You can do anything you want.

 You can be anything you desire.

 Just set your heart to it. 

Believe in yourself.

 Don’t settle.

 

I mean we’ve all been told this at some point, by someone growing up. Someone gave us a speech or a variation of the speech that made us believe that we could be anything. Fast forward to twenty plus years and we’ll all be damned (apparently) for settling for anything less. Which has caused quite the predicament! Employers are being infuriated by their pool of young professional talent leaving them somewhat prematurely and parents are scratching their heads as they contrast their own careers, where they spent at least 15 years slaving away under the same boss.

 

It wasn’t just the speech that has enforced this ‘I can be anything’ mantra; it’s everything that subconsciously supported the speech too. Instagrammers, trendy co-working spaces, inspirational public figures of those who defied the odds (insert name of athlete/entertainer/activist/scientist/creator). Everyone is dishing the passion-hit hype and whether we naively swallowed it by the bucket load, the raw truth of it is, a good load of it was digested.

 

I’ve read in length articles bashing the typical working young professional and it’s beginning to irk me. We are a generation that is being slated for being overly confident, but the mind boggles as to why that could be such a bad thing, when it has meant we have taken steps to actively change the approaches of how the future of work is conducted in the office. For example, the Baby Boomers and Generation X always sought to have that work/life balance that we have now demanded. Our need for work/life balance comes as the second highest priority under salary. When you consider one of the biggest regrets of the elderly being that they wished they had worked less or hadn’t made work such a focal point before their friends, family and general lives, it puts things into perspective. It makes me happy that we voiced this as such a high priority. That our voices are so loud in fact that companies are having to embody this new way of working, so we are working to live rather than living for work.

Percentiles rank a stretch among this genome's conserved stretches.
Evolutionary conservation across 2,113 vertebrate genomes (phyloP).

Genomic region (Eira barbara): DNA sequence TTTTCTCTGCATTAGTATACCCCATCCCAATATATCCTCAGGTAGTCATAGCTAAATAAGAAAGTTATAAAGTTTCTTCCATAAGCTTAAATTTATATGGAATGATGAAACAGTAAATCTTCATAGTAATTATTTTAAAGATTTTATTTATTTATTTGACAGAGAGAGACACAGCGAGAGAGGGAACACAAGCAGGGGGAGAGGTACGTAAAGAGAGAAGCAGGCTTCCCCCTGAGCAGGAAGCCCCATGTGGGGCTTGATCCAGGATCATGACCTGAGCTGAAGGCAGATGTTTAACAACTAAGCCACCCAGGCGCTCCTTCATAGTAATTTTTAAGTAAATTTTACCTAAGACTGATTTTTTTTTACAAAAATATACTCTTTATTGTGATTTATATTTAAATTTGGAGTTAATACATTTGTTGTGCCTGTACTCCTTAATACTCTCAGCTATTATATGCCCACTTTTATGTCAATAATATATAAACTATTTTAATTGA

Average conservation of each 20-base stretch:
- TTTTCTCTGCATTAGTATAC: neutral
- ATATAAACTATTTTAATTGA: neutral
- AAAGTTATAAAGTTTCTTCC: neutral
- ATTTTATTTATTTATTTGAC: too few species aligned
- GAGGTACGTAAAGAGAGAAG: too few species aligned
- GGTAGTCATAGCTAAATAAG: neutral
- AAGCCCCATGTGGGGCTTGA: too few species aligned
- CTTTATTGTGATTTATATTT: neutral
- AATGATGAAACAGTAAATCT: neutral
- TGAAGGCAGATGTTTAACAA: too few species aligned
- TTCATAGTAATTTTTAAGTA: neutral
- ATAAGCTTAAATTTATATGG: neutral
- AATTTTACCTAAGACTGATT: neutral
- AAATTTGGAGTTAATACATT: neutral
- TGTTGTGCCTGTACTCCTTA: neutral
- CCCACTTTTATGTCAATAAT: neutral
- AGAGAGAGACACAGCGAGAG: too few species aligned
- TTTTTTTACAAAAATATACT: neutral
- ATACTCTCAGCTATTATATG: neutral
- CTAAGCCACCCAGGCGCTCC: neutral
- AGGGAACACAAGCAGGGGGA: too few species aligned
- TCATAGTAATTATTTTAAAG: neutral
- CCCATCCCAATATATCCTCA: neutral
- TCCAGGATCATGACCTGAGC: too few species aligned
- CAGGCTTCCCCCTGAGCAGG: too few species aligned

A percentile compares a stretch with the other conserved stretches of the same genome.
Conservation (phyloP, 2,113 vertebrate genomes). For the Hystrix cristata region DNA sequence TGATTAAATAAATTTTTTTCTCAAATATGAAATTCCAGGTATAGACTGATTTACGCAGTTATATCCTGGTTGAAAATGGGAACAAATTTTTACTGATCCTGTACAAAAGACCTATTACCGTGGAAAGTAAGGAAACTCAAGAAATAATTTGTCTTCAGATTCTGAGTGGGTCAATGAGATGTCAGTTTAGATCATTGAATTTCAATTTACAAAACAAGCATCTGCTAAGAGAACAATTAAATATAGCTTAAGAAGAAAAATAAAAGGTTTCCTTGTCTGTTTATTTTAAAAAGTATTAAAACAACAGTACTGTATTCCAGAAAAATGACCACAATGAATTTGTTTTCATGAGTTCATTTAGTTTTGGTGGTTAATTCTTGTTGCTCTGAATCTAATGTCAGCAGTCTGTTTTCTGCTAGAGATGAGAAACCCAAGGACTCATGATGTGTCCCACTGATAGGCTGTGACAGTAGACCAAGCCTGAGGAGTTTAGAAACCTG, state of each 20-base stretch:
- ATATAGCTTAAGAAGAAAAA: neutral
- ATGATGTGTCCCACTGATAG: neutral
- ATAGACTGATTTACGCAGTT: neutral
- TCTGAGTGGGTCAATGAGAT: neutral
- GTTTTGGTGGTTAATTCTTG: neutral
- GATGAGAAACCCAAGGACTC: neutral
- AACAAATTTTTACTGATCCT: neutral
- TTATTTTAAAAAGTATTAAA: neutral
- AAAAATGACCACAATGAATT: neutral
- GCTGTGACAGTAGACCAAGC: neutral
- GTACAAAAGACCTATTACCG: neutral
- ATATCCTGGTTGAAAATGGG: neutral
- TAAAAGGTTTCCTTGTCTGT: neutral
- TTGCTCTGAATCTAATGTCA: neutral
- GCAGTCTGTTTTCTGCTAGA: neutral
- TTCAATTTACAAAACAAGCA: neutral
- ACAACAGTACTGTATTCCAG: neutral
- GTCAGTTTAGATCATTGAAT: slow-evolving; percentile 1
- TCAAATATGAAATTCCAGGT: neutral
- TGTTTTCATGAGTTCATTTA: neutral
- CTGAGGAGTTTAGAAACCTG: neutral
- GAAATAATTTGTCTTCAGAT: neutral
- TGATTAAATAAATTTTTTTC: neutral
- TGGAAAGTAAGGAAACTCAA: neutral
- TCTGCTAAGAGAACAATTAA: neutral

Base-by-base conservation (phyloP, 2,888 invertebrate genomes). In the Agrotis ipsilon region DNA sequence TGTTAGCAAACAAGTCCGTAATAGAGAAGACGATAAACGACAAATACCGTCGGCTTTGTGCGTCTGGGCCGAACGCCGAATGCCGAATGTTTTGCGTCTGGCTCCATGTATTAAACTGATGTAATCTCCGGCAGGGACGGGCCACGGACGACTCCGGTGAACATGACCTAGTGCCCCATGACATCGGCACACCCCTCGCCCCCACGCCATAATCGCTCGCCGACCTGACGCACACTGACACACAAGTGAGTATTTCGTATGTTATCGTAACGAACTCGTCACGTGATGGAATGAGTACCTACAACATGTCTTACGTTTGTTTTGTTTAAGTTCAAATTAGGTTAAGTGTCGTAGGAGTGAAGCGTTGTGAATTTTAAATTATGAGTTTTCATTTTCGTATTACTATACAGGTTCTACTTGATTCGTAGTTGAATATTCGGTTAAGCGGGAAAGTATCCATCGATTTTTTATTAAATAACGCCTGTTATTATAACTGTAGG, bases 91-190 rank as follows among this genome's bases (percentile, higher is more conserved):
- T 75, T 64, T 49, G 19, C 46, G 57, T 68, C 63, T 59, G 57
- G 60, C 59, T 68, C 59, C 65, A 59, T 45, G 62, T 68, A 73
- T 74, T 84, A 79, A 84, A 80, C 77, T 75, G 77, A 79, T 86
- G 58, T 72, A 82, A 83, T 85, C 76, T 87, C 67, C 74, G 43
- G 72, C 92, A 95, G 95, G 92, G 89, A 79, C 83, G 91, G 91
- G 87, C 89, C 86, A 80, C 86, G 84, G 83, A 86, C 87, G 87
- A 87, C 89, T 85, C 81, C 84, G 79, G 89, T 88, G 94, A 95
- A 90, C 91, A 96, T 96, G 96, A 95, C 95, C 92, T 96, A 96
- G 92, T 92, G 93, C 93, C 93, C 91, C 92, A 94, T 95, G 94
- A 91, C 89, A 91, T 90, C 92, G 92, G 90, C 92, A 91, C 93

Leaving a job over short periods of time (1-3 years) does not make an individual selfish or lazy; the classic me, me, me character that media publications like to blast out… We’re a generation that grew up as the digital age exploded onto the scene and that does makes us different and not special like older generations like to ridicule us for being. Having grown up with the big wide web at the touch of our fingers, we are used to finding out the answers we don’t know and building on the knowledge that we do. We like to be stimulated and challenged and if we aren’t, then yes, we will look elsewhere and there is nothing wrong with that.

 

There will be haters that call you self-righteous and entitled, but if you’re making positive steps to getting to where you would like to be, in an environment that can support that, then why not?

 

Does it always happen the way we would like? Nope, not always. Will we make countless mistakes, yup-by the bucket load. And will we question our decisions on a regular basis-hell yes! But ultimately that is the best kind of learning, as it makes you reflect back on both the good and the bad choices you’ve made and will then alter perhaps the next set of choices you decide to make next.

 

It’s not a bad thing to want more from your work and if there is something you can do to incorporate change moving forward for the better, then we say stick two fingers up at the haters and just do it.

 

 

C. Moncrieff